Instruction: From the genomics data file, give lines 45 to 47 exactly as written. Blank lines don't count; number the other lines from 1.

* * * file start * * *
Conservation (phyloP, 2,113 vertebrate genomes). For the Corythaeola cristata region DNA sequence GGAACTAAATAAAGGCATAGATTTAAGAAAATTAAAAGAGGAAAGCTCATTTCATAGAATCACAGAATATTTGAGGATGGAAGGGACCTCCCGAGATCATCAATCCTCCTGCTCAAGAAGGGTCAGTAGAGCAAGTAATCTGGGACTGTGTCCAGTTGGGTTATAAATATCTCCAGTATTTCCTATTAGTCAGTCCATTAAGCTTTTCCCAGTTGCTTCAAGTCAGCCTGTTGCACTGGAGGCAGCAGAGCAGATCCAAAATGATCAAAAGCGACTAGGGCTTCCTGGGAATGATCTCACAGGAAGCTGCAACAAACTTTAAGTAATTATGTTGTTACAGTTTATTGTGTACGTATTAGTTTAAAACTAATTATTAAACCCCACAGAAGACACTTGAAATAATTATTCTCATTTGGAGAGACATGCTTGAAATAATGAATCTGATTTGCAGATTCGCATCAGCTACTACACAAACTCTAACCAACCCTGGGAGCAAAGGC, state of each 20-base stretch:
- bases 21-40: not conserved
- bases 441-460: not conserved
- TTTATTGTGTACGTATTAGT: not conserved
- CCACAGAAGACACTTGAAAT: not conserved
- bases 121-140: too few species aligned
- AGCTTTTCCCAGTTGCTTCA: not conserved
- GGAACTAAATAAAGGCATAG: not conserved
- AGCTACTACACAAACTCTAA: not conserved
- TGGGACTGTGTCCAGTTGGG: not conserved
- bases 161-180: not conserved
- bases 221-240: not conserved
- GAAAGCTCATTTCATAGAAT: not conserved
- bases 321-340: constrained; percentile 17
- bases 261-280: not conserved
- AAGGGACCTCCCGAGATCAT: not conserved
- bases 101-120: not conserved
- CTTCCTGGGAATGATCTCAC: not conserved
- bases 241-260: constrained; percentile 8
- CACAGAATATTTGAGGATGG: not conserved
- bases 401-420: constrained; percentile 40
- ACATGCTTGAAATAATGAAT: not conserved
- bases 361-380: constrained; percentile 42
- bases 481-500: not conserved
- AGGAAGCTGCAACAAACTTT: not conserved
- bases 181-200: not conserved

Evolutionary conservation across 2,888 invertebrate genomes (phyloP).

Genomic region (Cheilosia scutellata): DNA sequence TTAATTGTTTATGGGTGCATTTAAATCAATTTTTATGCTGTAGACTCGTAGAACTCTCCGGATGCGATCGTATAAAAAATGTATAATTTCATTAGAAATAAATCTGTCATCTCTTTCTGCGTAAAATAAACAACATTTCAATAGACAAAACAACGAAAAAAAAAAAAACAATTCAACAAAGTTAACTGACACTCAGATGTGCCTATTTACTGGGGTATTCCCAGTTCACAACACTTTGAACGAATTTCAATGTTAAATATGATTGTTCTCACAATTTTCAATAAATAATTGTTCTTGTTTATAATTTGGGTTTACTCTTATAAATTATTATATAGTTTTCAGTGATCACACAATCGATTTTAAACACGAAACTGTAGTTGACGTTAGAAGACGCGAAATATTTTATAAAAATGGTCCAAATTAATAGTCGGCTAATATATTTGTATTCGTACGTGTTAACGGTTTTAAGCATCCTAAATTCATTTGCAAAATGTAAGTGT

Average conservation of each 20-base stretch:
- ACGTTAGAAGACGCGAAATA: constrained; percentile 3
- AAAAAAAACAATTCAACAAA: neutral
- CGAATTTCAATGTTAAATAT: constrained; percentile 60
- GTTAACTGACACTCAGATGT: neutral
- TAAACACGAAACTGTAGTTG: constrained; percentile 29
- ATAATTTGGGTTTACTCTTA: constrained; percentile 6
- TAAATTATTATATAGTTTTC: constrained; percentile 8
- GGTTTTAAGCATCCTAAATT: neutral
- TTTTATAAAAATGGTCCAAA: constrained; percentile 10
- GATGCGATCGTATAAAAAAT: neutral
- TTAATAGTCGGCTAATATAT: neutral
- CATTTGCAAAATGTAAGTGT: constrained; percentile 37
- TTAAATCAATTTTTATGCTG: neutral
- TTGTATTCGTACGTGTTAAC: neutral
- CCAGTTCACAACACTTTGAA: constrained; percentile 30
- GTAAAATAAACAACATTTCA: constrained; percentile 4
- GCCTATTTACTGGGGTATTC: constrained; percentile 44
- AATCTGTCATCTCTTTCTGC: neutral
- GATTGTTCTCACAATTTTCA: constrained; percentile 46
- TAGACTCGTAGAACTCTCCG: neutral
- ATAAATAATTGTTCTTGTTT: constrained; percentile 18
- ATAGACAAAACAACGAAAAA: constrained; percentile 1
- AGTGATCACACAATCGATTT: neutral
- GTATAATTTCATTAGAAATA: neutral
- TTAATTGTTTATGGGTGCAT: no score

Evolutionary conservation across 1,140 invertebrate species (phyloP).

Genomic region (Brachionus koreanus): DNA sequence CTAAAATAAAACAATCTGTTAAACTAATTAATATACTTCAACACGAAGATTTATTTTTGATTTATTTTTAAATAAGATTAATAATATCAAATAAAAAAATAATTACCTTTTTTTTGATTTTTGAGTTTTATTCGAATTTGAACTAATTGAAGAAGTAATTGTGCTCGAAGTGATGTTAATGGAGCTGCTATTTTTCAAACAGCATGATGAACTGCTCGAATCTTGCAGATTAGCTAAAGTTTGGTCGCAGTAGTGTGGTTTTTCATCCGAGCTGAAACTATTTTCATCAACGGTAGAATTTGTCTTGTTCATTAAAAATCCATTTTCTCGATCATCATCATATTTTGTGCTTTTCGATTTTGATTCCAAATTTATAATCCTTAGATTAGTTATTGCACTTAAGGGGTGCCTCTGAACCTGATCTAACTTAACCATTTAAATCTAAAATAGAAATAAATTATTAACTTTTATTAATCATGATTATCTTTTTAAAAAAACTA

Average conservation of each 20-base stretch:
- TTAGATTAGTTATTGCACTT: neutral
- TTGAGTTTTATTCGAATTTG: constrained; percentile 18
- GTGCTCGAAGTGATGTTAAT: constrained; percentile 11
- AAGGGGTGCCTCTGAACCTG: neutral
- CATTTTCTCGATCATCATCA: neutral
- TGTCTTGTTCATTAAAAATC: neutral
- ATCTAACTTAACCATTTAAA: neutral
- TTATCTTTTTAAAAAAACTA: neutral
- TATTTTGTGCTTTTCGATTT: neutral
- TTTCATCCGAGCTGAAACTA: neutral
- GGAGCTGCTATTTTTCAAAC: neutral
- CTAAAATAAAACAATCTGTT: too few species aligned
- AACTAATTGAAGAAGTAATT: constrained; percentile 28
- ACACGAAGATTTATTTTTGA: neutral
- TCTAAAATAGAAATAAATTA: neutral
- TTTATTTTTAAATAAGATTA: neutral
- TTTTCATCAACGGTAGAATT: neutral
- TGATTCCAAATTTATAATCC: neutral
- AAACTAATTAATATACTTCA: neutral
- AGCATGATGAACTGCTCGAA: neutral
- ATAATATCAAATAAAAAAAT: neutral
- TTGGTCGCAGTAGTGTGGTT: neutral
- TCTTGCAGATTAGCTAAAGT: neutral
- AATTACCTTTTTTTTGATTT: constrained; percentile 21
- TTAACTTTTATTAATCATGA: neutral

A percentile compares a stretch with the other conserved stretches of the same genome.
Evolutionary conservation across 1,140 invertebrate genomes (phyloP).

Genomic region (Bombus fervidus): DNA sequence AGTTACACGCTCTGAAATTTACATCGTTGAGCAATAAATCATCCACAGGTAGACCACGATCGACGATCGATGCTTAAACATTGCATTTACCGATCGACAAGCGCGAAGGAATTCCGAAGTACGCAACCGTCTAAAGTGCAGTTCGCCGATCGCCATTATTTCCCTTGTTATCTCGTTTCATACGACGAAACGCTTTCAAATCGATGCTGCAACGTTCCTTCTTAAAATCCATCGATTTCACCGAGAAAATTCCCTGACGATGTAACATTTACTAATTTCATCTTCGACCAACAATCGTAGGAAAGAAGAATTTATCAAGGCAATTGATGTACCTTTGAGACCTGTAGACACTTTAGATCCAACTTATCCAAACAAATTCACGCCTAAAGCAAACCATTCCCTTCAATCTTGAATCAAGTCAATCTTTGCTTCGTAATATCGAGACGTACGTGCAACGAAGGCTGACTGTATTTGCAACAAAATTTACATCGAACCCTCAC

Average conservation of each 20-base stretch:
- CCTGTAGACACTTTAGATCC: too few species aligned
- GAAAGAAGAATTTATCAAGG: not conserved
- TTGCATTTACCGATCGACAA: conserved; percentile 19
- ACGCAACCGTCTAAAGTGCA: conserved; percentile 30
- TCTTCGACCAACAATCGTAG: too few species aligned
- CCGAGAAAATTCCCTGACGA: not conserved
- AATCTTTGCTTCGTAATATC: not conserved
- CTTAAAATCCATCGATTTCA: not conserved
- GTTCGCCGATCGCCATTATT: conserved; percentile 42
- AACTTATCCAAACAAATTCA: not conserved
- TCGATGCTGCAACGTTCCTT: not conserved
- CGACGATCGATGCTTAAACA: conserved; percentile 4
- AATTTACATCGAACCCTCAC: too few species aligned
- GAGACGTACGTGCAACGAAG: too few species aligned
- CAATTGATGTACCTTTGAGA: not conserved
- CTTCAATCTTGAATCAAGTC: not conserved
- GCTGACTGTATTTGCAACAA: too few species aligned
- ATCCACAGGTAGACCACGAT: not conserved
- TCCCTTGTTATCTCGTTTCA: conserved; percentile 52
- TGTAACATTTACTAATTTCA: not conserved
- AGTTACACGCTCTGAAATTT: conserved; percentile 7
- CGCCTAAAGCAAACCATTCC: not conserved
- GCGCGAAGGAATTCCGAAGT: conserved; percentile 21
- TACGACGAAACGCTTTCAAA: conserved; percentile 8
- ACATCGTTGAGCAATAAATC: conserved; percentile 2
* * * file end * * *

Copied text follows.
- GTAAAATAAACAACATTTCA: constrained; percentile 4
- GCCTATTTACTGGGGTATTC: constrained; percentile 44
- AATCTGTCATCTCTTTCTGC: neutral